Introduction: Coronary artery disease (CAD) is the leading cause of death worldwide and is associated with a significant socio-economic impact. In many cases, patients are treated with implanted coronary stents that carry a significant risk for reobstruction. The aim of our study was to evaluate the importance of coronary computed tomography angiography (CCTA) in evaluating the significance of in-stent restenosis lesions and for establishing the indication for reintervention in these cases.
Materials and methods: We evaluated 25 patients who underwent CCTA examination. We determined the contrast density, expressed in Hounsfield units at two levels, proximal and distal to the stent.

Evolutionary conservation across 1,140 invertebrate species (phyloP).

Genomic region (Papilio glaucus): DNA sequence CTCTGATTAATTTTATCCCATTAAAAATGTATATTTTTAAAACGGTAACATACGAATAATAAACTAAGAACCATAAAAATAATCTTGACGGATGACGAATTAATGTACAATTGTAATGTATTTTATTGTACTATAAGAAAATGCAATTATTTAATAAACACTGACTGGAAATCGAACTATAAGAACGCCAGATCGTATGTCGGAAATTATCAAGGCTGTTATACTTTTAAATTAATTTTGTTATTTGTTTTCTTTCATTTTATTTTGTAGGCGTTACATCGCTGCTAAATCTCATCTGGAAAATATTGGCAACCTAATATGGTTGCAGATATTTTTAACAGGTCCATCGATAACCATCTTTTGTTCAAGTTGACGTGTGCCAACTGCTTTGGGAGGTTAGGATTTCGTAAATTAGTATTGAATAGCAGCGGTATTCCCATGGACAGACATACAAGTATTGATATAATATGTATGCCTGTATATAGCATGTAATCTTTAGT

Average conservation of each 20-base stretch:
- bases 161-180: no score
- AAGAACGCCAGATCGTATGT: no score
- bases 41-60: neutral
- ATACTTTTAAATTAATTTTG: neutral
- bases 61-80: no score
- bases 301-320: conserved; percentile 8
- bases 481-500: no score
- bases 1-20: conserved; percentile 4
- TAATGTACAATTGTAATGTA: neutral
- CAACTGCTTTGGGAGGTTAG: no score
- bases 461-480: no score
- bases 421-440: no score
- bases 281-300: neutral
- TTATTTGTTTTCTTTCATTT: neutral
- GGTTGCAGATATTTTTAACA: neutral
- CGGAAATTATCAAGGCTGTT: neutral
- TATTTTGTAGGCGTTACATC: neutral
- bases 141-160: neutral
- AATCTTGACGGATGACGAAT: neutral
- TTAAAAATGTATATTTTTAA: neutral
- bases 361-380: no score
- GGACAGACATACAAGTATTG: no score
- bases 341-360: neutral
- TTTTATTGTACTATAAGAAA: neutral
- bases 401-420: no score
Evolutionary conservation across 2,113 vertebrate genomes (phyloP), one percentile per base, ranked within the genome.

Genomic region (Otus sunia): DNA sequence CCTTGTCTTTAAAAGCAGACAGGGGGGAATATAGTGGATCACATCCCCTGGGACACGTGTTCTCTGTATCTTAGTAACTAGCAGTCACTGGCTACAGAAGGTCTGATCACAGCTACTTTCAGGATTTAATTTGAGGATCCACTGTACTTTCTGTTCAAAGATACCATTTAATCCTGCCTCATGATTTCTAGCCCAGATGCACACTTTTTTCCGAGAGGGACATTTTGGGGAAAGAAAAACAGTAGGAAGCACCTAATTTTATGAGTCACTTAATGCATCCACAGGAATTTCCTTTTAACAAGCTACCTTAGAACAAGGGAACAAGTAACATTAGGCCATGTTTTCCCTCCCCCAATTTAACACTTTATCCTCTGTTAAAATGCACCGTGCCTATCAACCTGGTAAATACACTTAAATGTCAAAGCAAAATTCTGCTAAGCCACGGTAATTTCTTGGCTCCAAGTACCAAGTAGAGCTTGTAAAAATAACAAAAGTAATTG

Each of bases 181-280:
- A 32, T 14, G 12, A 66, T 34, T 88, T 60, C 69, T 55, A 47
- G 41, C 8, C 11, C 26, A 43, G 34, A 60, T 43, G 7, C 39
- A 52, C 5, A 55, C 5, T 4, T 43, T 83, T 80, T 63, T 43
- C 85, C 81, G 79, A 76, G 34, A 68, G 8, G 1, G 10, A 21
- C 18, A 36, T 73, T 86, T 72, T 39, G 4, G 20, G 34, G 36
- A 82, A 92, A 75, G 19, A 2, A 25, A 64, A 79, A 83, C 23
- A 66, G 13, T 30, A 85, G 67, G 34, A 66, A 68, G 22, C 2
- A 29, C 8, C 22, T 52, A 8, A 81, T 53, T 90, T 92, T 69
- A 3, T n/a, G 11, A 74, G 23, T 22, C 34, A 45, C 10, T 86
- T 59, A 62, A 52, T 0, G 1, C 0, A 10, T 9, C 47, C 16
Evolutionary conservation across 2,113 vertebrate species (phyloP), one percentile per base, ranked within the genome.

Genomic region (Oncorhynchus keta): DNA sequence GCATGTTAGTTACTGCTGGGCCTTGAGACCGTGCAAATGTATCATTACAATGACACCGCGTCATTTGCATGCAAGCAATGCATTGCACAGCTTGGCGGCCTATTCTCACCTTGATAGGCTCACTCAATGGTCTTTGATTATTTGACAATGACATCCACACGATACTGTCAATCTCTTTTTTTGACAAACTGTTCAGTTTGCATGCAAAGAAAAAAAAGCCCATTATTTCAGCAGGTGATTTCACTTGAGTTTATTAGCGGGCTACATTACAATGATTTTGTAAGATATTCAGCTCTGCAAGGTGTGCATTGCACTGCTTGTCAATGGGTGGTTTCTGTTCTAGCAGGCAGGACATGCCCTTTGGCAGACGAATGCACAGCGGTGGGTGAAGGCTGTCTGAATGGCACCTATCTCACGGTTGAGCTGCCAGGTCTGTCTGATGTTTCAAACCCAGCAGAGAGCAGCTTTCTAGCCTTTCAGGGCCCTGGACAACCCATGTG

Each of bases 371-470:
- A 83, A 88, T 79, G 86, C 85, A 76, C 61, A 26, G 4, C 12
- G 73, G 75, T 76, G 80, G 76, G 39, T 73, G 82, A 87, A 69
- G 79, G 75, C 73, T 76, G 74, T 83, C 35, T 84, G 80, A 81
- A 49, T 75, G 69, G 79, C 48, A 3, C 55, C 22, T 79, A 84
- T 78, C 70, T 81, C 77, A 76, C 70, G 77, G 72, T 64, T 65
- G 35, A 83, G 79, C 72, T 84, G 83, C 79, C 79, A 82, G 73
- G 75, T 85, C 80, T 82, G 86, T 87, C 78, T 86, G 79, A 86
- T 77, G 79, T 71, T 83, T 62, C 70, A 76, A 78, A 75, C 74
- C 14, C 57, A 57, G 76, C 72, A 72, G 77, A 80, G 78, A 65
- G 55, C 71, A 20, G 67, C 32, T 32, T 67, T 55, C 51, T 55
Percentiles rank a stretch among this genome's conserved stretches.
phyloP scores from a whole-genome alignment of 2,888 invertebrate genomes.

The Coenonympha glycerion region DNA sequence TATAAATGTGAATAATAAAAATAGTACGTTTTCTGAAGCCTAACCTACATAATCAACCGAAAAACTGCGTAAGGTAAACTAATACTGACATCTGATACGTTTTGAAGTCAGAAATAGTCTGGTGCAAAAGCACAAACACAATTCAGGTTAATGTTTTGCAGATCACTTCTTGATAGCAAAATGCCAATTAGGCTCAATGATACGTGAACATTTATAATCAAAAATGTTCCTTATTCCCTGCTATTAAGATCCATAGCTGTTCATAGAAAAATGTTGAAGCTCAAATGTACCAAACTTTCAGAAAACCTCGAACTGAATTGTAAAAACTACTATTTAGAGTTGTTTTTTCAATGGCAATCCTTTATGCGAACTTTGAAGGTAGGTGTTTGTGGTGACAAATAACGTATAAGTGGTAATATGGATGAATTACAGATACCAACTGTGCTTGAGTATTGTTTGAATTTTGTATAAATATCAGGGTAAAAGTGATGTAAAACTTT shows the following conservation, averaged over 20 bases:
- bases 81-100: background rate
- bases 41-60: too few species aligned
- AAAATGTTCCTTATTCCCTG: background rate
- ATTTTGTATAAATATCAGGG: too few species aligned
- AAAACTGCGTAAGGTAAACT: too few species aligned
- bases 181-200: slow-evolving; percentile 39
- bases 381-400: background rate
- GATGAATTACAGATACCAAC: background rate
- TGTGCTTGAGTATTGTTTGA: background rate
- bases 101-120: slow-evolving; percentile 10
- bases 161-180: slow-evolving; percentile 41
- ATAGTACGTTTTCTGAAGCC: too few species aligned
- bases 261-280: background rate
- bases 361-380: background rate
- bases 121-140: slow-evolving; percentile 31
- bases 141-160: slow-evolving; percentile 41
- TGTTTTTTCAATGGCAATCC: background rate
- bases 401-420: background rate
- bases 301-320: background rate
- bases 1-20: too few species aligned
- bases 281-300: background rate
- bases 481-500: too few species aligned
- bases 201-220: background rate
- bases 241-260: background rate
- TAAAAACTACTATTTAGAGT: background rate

Results: There were no statistically significant differences between the study groups in terms of gender (41.17% females in Group 1 vs. 37.5% in Group 2, p = 1), presence of hypertension (41.17% in Group 1 vs. 62.5% in Group 2, p = 0.31), smoking status (41.17% in Group 1 vs. 37.5% in Group 2, p = 0.31), incidence of dyslipidemia (47.05% vs. 50%, p = 1) and diabetes mellitus (35.29% vs. 0%, p = 0.31). However, the age of the study population was significantly higher in the groups with significant ISR (58.94 ± 8.35 vs. 47.25 ± 11.2, p = 0.02). Patients who showed significant angiographic in-stent stenosis (more than 70%) were found to have a higher transluminal attenuation gradient, compared with those with less severe lesions (14.5 ± 5.4 vs. 5.14 ± 2.4, p = 0.02).
Conclusions: The transluminal attenuation gradient, assessed by CCTA is a non-invasive-derived parameter that can help the clinician to determine the right time for revascularization in case of in-stent restenosis.
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